The neuromarketing firm MindSign was so excited by Cameron’s reference they offered him “exhibition” (free) services including fMRI brain scans of subjects exposed to Avatar trailers (see below). And Avatar, like many modern big-budget films, appears to have been strongly fortified by neuromarketing trailer testing, which uses EEG and biometric techniques to measure and record viewer brain responses to different trailer scenes and sequences.
Unlike mainstream neuromarketing companies, MindSign has a niche focus on movies and trailer testing. Its founders used to work for Dreamworks and Sony and own one of the few fMRI machines used in the neuromarketing field. There is plenty of debate and rhetoric among competing firms about the best technologies for brain measurement. fMRI is considered reliable and brain in-depth but the machines are bulky, expensive, and preclude a real-world shopping context. NeuroFocus, which bills itself as the world leader in neuromarketing, employs EEG devices that are worn as headsets by viewers in the theater for movie and trailer screenings (see below). EmSense distributes a “lighter” version of these headsets to panels of respondents which results in a larger sample of test subjects.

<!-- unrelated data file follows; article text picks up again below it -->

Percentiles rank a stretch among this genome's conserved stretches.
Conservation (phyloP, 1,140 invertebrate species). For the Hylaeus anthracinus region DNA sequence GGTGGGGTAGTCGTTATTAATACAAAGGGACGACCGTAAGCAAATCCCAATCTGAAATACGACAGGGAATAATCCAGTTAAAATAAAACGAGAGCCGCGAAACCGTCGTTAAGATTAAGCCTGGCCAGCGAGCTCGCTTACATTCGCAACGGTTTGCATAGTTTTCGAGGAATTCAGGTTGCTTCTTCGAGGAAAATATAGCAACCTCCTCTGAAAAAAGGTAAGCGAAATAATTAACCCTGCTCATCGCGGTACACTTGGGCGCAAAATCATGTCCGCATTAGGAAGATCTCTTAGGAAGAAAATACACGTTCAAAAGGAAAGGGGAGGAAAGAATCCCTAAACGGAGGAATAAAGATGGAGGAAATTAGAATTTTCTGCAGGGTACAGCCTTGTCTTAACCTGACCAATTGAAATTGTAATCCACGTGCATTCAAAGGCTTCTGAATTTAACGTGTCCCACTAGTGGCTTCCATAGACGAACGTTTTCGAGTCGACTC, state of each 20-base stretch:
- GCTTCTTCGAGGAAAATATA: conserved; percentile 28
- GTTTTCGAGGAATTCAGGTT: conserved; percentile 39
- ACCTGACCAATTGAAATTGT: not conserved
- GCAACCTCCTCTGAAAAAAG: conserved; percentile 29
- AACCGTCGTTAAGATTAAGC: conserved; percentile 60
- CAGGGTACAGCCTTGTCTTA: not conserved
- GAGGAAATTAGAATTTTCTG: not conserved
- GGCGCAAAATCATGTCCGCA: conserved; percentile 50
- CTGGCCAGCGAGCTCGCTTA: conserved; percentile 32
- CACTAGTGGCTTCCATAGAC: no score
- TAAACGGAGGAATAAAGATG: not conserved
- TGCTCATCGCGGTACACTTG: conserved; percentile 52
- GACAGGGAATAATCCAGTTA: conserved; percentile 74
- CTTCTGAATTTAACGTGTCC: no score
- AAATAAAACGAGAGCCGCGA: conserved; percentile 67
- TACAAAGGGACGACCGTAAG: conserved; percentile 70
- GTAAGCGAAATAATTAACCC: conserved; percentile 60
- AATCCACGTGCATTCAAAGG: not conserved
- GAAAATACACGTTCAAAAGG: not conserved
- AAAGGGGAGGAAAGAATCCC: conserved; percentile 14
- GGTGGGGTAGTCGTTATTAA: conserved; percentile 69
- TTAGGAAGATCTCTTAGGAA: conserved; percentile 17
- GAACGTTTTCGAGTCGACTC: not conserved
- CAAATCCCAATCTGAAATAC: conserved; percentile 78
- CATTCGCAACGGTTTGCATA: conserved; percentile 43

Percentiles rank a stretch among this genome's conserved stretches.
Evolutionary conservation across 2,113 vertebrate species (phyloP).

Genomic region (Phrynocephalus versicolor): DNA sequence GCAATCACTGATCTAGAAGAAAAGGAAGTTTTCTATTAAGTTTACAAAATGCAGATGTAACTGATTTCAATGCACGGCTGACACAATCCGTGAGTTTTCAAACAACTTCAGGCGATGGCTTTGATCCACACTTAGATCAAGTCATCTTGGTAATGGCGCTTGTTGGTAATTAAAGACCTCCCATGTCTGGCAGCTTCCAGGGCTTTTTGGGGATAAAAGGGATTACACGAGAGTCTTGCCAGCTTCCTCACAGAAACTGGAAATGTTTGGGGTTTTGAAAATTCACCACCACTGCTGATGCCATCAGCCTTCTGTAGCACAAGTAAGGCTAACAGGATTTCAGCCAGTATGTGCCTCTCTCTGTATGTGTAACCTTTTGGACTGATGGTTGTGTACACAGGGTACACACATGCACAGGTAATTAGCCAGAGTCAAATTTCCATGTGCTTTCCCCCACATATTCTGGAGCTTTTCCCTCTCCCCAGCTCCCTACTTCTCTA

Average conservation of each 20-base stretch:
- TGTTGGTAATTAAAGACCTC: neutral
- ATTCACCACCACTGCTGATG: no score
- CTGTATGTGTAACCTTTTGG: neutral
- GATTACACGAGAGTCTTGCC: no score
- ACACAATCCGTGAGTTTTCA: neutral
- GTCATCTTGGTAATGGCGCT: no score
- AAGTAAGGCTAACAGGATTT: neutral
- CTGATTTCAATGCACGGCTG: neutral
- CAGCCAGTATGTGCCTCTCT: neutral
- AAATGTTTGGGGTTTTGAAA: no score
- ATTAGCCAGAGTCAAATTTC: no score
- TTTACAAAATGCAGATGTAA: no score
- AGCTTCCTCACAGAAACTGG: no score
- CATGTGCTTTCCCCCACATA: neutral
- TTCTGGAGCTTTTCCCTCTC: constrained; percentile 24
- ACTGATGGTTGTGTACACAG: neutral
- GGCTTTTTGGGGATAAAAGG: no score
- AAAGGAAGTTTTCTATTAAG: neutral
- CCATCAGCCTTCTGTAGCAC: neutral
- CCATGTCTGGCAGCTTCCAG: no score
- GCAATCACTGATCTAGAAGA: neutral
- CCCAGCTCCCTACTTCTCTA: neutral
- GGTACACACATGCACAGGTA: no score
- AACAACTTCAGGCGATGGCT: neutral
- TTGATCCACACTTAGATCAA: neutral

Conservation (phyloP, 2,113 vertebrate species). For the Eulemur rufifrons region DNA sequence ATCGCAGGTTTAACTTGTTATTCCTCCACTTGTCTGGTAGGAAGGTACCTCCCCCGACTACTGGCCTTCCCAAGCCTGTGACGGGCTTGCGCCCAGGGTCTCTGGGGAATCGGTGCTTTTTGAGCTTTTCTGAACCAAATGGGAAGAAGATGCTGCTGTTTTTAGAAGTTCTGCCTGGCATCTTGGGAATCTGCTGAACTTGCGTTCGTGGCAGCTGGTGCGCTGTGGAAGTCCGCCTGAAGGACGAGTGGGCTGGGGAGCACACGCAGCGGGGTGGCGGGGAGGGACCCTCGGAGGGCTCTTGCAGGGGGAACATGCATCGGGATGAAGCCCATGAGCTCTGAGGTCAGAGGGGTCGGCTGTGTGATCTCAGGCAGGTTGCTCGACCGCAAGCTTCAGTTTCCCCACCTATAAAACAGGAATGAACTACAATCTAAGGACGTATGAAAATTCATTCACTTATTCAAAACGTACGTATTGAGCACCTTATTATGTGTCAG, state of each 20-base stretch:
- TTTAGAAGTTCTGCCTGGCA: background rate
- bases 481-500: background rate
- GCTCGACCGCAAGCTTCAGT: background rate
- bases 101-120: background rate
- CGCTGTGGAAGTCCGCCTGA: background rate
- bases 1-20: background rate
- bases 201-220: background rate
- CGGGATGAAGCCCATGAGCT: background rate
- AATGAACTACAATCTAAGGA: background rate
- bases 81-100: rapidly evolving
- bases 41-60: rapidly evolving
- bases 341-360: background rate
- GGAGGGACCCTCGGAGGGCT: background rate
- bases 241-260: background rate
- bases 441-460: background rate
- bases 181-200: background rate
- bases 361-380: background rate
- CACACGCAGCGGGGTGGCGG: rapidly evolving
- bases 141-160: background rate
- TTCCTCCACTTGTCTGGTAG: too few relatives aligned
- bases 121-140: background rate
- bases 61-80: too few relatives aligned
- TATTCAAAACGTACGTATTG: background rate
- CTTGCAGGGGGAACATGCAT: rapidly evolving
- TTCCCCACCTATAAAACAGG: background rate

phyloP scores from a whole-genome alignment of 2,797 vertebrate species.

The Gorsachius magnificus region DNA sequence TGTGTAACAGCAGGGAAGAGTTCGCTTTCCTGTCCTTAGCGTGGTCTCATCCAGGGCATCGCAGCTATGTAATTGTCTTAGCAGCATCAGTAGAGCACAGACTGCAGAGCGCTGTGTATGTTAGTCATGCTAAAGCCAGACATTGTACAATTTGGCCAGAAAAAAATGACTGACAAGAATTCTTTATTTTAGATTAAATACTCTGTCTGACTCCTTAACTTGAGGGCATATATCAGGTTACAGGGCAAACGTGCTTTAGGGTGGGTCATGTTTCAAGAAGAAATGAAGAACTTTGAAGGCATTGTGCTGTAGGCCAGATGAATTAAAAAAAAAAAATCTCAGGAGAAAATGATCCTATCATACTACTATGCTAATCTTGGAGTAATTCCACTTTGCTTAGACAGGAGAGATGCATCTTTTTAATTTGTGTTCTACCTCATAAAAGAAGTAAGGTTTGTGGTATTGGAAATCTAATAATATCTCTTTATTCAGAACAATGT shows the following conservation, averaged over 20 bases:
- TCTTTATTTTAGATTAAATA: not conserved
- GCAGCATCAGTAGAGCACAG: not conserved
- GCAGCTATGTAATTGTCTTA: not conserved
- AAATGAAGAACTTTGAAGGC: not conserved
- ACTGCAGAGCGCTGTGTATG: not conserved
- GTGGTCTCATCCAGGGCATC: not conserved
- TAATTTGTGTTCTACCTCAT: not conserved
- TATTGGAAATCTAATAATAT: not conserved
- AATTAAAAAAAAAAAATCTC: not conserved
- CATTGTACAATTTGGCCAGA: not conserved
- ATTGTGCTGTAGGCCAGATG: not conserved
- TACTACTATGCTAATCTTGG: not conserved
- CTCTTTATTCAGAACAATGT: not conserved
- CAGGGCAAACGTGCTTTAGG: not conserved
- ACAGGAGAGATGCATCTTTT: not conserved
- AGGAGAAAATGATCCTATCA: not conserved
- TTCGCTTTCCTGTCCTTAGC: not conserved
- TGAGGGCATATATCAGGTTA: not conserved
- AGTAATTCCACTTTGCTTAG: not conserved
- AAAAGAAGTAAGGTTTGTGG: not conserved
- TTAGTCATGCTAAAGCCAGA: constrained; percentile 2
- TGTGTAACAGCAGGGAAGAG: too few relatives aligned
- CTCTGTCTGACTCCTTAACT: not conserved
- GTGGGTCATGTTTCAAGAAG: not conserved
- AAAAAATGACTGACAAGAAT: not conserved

Still and all, neurocinema does not seem to be widely practiced by the major Hollywood studios. When Fast Company inquired for this story, marketing executives from five production companies behind films nominated in the Best Picture category declined comment or claimed no use or knowledge of neurocinema. 20th Century Fox, which distributed Avatar, declined to participate in this story. MindSign was reticent to reveal client names in our interview but did disclose they have been providing neurocinematic services to the Dowdle Brothers (Quarantine). The neuromarketing consultants and Hollywood filmmakers we did speak with also acknowledged that the studios are intensely competitive and notoriously tight-lipped, even about trailer marketing. Sands Research, which conducts neuromarketing studies on TV pilots and trailers, confirmed work on Paramount’s new Johnny Depp animated film Rango. “Often animation can be more engaging for the brain than real actors. Look at the strong response to Avatar,” says Steve Sands, the firm’s chief science officer.
While he refused to discuss specific clients with Fast Company, NeuroFocus CEO A. K. Pradeep shared, “as a sneak peak,” some observations based on commercial neurocinema projects. They currently leverage neurocinematics for script vetting and character development, even cast selection. He’s animated in talking about the budding field as a film industry “game-changer” in the next few years. Pradeep works with leading studios in both the US and India and thinks Hollywood is chasing prolific Bollywood on neurocinema. (Susco believes tech-savvy Korea may also be ahead and more ripe for this approach).